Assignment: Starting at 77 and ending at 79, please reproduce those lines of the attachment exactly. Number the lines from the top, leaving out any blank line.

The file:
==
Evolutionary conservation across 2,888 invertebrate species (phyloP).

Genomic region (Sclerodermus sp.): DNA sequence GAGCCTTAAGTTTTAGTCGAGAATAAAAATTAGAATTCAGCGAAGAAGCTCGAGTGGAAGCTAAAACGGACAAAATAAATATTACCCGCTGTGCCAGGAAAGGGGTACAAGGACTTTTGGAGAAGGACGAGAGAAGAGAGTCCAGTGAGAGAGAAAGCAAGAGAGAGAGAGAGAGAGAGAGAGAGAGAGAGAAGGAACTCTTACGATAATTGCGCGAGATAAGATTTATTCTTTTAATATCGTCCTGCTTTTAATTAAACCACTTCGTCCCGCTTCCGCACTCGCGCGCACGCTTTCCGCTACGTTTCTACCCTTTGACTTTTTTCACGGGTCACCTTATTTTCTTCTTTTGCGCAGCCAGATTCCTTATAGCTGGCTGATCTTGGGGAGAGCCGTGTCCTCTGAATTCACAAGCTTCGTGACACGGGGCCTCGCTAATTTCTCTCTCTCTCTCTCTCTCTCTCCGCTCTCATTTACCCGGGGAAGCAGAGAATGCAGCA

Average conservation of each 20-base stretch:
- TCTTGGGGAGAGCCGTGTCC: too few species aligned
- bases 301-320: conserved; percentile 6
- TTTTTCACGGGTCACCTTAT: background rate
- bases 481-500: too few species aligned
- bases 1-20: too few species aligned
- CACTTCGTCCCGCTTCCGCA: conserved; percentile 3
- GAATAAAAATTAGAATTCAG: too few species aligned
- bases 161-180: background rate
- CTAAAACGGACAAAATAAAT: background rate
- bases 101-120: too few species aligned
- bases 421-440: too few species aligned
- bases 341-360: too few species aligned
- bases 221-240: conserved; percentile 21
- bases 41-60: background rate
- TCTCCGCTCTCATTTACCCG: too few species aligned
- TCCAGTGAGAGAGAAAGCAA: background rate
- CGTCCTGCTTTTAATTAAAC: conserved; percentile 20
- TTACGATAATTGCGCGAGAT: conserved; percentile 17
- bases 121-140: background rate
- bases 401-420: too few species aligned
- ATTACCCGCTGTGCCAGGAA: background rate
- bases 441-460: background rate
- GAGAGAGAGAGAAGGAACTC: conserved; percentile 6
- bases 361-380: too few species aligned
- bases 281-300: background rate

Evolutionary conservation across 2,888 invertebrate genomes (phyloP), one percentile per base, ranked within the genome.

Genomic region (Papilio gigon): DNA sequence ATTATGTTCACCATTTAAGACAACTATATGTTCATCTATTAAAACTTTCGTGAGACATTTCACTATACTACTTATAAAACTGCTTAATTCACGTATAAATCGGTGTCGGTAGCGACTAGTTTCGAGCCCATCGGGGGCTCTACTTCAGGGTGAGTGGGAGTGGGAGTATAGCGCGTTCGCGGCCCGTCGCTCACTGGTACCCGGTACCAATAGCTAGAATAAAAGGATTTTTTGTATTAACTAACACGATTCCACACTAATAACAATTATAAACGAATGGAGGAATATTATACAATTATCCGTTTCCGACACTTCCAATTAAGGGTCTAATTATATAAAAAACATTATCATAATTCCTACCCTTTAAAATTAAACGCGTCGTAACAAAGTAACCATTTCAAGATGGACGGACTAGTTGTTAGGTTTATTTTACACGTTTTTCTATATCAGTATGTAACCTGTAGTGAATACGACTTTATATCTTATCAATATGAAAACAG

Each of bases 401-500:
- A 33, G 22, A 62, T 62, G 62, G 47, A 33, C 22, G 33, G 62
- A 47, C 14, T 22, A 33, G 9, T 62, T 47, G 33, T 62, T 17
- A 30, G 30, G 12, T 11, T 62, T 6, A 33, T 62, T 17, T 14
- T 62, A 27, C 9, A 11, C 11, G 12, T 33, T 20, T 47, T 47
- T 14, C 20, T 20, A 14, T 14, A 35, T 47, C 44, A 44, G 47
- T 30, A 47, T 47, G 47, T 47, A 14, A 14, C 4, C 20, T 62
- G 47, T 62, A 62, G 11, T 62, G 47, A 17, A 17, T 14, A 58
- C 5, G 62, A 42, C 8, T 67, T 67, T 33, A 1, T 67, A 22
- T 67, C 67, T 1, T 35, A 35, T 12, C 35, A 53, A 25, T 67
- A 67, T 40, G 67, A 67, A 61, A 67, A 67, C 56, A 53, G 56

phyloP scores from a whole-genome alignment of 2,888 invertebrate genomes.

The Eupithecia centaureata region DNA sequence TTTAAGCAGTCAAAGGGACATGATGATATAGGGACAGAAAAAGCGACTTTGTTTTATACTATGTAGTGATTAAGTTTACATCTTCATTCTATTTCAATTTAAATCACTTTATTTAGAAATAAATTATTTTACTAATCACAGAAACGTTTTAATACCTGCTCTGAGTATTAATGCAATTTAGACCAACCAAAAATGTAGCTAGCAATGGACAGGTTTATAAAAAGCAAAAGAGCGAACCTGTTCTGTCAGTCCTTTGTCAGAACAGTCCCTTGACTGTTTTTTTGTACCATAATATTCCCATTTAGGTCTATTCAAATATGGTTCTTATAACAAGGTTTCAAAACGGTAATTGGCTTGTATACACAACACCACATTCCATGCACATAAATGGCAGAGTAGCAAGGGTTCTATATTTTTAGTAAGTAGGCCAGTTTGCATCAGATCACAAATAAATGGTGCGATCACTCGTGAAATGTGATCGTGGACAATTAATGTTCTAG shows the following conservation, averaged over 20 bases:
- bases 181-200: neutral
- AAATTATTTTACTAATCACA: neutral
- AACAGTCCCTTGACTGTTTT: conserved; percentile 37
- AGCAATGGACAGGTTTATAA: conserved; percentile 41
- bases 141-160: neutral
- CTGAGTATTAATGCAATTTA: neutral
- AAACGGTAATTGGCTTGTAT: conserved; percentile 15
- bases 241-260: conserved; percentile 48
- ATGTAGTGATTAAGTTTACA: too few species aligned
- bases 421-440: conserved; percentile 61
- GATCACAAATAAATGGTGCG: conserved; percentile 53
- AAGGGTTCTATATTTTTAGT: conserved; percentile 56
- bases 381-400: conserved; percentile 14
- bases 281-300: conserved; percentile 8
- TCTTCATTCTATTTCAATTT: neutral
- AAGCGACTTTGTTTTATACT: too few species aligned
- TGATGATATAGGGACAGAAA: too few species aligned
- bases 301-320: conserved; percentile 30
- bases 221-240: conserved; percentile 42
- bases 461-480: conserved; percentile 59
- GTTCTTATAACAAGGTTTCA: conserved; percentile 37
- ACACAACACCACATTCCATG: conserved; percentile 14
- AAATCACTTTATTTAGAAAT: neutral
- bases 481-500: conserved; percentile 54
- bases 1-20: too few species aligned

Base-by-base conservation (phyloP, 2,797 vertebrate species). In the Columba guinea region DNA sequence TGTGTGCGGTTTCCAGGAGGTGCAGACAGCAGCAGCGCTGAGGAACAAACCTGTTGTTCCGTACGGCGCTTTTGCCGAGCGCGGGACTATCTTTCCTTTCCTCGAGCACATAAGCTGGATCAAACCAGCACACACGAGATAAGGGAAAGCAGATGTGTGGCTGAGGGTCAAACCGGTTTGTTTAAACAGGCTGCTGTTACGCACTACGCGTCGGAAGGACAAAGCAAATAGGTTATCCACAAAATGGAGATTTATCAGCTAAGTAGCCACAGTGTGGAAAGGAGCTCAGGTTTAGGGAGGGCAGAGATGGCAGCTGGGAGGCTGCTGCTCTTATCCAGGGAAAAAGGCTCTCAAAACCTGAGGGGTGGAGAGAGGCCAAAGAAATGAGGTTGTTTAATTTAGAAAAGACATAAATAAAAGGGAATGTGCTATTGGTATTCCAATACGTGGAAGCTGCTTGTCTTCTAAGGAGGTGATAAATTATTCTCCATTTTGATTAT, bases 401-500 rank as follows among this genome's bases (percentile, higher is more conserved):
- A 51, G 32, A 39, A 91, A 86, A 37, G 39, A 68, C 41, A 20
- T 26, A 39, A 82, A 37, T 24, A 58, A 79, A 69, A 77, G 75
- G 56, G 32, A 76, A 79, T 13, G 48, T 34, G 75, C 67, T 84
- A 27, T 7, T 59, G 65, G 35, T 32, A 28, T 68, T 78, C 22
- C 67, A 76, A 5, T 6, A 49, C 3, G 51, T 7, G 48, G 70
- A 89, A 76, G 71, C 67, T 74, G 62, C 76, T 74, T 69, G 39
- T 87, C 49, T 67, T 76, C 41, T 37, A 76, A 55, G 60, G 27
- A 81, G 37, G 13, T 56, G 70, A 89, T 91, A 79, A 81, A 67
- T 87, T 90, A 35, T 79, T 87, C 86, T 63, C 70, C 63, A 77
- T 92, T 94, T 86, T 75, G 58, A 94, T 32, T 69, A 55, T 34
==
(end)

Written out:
- A 81, G 37, G 13, T 56, G 70, A 89, T 91, A 79, A 81, A 67
- T 87, T 90, A 35, T 79, T 87, C 86, T 63, C 70, C 63, A 77
- T 92, T 94, T 86, T 75, G 58, A 94, T 32, T 69, A 55, T 34